Set in Manhattan in 1995, LANDLINE follows three women in one family having lots of sex, drugs, and Japanese food. Navigating monogamy, honesty, and a long-lost New York, the Jacobs family lives in the last days when people still didn't have cell phones and still did smoke inside. Teenage Ali discovers her dad's affair, her older sister Dana uncovers her own wild side, and their mother Pat grapples with the truth that she can't have it all, but her family still has each other. For a generation raised on divorce and wall-to-wall carpeting, LANDLINE is an honest comedy about what happens when sisters become friends and parents become humans.
Let’s Play Two is a concert film that chronicles Pearl Jam’s legendary performances at Wrigley Field during the Chicago Cubs historic 2016 season. With Chicago being a hometown to Eddie Vedder, Pearl Jam has forged a relationship with the city, the Chicago Cubs and Wrigley Field that is unparalleled in the world of sports and music.
From Ten to Lightning Bolt, the concert film shuffles through Pearl Jam’s ever-growing catalog of originals and covers -- spanning the band's 25-year career. The film includes exclusive interviews and a behind-the-scenes look as the Wrigleyville neighborhood transitions seamlessly from the atmosphere of a Cubs' win to the anticipation of, and preparation for, the concerts.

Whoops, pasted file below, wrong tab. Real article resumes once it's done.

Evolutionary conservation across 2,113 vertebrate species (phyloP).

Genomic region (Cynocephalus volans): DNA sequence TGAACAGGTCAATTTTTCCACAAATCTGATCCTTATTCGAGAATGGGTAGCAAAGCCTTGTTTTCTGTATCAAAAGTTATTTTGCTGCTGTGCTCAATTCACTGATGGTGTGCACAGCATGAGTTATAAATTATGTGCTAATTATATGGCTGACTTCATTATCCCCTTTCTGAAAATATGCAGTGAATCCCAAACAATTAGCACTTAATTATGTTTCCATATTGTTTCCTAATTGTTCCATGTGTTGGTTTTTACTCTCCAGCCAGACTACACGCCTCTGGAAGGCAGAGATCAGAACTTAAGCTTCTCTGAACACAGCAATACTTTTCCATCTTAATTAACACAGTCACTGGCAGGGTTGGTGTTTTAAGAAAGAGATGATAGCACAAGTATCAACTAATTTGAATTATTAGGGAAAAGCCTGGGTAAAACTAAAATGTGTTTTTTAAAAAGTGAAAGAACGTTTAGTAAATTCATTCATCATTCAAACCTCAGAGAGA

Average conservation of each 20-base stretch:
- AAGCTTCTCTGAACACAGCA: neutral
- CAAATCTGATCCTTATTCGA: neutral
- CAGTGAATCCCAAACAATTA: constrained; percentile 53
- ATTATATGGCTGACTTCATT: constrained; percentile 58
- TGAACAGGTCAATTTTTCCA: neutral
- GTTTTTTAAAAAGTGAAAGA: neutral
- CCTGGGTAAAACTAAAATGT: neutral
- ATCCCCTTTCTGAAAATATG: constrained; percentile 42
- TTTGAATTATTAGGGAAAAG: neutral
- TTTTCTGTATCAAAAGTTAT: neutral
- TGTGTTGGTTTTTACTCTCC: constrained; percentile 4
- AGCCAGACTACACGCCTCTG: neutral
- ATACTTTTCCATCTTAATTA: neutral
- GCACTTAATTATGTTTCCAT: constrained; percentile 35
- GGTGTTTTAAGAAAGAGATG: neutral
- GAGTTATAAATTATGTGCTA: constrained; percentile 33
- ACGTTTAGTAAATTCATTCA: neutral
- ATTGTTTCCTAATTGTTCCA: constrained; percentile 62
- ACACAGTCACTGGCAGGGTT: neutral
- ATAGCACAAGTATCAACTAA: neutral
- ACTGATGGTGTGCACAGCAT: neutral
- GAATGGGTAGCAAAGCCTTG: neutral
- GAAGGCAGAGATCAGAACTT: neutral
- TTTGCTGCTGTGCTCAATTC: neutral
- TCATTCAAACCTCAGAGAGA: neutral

Through the eyes of renowned director/photographer Danny Clinch and the voice of Pearl Jam, the film showcases the journey of this special relationship -- using the past and present of both the band and the Chicago Cubs through the music, the sweat and the eternal hopes of being both: a Cubs fan and Pearl Jam fan.
Adapted from the acclaimed novel by Kent Nerburn, this funny and deeply moving film follows an author who gets sucked into the heart of contemporary Native American life in the sparse lands of the Dakotas by a 95-year-old Lakota elder. Kent Nerburn (Christopher Sweeney), a good-hearted, white American family man and writer, receives a mysterious call from a distant Indian reservation regarding an oral history book he made with Red Lake Ojibwe reservation students in northern Minnesota. Despite misgivings, Kent travels across America’s northern plains to arrive at the bleak, poverty-stricken reservation deep in the high plains of the Dakotas. The old man, Dan (Dave Bald Eagle), who lives alone in a clapboard shack back in the hills with his only real companions—his dog, a close friend named Grover (Richard Ray Whitman) and his granddaughter, Wenonah (Roseanne Supernault)—interrogates Kent as to his motives for working with Indian people. Once satisfied he is not a turquoise clad “wannabe” spouting Indian philosophy, Dan recounts the story of American history from the Native point of view. As the stories pour from Dan, Kent’s understanding of the world is turned upside down. An inanimate landscape comes alive, and a history he thought he knew is called into question.
Rfor graphic nudity, sexual content and language
A young servant fleeing from his master takes refuge at a convent full of emotionally unstable nuns in the middle ages.
Michael Winterbottom is on the road for the third time with Steve Coogan and Rob Brydon in ‘The Trip To Spain’, the follow up to their success with ‘The Trip’ and ‘The Trip To Italy’.